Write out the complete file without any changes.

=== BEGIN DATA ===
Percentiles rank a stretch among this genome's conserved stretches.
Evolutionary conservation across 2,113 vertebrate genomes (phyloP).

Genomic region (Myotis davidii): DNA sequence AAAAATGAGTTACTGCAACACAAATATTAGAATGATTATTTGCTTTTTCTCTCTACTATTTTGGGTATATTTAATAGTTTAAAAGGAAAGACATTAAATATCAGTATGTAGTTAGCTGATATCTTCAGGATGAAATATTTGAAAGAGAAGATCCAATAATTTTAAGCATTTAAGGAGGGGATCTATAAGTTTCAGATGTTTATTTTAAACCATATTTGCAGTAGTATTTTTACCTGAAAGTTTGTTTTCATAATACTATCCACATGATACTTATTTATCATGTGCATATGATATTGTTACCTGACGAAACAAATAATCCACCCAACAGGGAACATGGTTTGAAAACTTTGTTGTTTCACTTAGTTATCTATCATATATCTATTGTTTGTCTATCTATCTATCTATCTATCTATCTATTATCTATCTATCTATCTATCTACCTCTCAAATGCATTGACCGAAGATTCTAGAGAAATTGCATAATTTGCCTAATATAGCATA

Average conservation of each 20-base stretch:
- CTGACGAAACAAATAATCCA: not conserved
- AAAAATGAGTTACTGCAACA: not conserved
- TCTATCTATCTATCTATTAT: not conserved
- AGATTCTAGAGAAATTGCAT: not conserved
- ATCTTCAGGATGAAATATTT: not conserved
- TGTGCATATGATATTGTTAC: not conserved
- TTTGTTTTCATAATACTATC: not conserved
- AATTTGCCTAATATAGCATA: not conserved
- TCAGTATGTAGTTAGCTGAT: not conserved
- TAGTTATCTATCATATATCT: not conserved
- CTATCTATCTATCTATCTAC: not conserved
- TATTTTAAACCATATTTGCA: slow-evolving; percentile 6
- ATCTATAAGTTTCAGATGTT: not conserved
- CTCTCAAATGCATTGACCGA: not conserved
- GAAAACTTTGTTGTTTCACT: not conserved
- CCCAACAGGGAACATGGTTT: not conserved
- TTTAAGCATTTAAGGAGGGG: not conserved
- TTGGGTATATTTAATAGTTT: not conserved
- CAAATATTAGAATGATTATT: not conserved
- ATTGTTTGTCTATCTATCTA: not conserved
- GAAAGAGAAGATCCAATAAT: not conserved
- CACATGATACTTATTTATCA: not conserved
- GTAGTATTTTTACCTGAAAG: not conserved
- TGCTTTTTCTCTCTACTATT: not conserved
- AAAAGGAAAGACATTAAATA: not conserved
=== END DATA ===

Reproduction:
Percentiles rank a stretch among this genome's conserved stretches.
Evolutionary conservation across 2,113 vertebrate genomes (phyloP).

Genomic region (Myotis davidii): DNA sequence AAAAATGAGTTACTGCAACACAAATATTAGAATGATTATTTGCTTTTTCTCTCTACTATTTTGGGTATATTTAATAGTTTAAAAGGAAAGACATTAAATATCAGTATGTAGTTAGCTGATATCTTCAGGATGAAATATTTGAAAGAGAAGATCCAATAATTTTAAGCATTTAAGGAGGGGATCTATAAGTTTCAGATGTTTATTTTAAACCATATTTGCAGTAGTATTTTTACCTGAAAGTTTGTTTTCATAATACTATCCACATGATACTTATTTATCATGTGCATATGATATTGTTACCTGACGAAACAAATAATCCACCCAACAGGGAACATGGTTTGAAAACTTTGTTGTTTCACTTAGTTATCTATCATATATCTATTGTTTGTCTATCTATCTATCTATCTATCTATCTATTATCTATCTATCTATCTATCTACCTCTCAAATGCATTGACCGAAGATTCTAGAGAAATTGCATAATTTGCCTAATATAGCATA

Average conservation of each 20-base stretch:
- CTGACGAAACAAATAATCCA: not conserved
- AAAAATGAGTTACTGCAACA: not conserved
- TCTATCTATCTATCTATTAT: not conserved
- AGATTCTAGAGAAATTGCAT: not conserved
- ATCTTCAGGATGAAATATTT: not conserved
- TGTGCATATGATATTGTTAC: not conserved
- TTTGTTTTCATAATACTATC: not conserved
- AATTTGCCTAATATAGCATA: not conserved
- TCAGTATGTAGTTAGCTGAT: not conserved
- TAGTTATCTATCATATATCT: not conserved
- CTATCTATCTATCTATCTAC: not conserved
- TATTTTAAACCATATTTGCA: slow-evolving; percentile 6
- ATCTATAAGTTTCAGATGTT: not conserved
- CTCTCAAATGCATTGACCGA: not conserved
- GAAAACTTTGTTGTTTCACT: not conserved
- CCCAACAGGGAACATGGTTT: not conserved
- TTTAAGCATTTAAGGAGGGG: not conserved
- TTGGGTATATTTAATAGTTT: not conserved
- CAAATATTAGAATGATTATT: not conserved
- ATTGTTTGTCTATCTATCTA: not conserved
- GAAAGAGAAGATCCAATAAT: not conserved
- CACATGATACTTATTTATCA: not conserved
- GTAGTATTTTTACCTGAAAG: not conserved
- TGCTTTTTCTCTCTACTATT: not conserved
- AAAAGGAAAGACATTAAATA: not conserved